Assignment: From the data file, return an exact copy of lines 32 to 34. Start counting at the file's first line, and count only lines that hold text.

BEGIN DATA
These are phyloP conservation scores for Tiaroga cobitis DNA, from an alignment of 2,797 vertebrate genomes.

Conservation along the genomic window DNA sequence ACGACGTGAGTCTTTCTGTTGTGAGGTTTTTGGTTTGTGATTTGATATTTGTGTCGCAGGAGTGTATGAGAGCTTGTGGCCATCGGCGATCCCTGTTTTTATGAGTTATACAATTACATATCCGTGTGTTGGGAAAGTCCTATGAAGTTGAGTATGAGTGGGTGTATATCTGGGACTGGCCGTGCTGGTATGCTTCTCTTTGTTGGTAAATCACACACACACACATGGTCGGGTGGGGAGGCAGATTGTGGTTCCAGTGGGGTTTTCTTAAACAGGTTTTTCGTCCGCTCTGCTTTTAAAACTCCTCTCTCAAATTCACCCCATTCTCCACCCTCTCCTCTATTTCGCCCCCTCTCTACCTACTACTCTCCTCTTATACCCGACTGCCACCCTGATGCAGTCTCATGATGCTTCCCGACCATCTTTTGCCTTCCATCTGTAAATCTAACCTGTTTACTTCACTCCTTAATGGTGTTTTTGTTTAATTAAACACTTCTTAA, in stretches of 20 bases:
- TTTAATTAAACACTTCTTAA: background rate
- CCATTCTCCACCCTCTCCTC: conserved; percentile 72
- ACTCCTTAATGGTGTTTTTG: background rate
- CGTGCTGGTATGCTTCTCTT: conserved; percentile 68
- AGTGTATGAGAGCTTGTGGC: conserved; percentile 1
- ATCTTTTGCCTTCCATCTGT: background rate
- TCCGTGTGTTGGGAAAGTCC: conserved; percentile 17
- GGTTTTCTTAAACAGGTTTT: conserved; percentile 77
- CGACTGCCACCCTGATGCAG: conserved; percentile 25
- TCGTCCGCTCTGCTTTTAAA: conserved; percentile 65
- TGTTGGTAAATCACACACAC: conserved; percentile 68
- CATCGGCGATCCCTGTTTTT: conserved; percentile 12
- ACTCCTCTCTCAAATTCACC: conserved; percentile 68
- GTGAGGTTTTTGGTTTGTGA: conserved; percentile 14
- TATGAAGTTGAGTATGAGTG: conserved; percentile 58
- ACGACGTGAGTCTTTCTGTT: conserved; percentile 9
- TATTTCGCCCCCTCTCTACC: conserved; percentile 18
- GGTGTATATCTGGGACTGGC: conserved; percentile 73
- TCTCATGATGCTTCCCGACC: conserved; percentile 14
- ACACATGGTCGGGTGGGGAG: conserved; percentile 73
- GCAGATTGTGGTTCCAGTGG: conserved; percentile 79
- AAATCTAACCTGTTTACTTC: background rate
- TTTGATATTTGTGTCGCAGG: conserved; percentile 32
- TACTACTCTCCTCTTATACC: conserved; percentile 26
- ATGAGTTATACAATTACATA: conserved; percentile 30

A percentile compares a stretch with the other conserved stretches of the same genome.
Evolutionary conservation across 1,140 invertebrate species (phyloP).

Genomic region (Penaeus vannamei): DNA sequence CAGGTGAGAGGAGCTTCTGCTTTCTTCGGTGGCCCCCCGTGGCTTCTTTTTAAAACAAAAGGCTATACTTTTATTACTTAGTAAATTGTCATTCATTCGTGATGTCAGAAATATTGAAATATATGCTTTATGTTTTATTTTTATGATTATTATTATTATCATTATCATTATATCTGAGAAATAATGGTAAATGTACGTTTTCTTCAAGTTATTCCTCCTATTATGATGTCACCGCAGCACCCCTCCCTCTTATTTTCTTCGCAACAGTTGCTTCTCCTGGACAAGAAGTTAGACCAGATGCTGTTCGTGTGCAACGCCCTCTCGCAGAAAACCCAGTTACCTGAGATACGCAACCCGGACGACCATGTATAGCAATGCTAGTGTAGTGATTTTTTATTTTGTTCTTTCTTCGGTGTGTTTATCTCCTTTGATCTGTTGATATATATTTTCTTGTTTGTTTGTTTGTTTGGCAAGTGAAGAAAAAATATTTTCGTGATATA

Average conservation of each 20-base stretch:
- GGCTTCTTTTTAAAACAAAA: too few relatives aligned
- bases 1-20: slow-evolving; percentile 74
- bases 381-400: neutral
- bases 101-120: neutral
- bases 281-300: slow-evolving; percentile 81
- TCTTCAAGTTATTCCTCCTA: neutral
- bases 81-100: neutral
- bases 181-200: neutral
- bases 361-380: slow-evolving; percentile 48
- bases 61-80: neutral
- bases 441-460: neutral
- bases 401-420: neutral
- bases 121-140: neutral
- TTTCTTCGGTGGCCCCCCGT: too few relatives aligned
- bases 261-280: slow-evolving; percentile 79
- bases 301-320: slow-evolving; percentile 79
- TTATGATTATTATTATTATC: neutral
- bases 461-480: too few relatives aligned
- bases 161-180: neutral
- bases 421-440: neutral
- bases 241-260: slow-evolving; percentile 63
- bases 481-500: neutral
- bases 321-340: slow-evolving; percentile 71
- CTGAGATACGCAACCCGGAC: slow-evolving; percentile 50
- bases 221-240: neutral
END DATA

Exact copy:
- GGCTTCTTTTTAAAACAAAA: too few relatives aligned
- bases 1-20: slow-evolving; percentile 74
- bases 381-400: neutral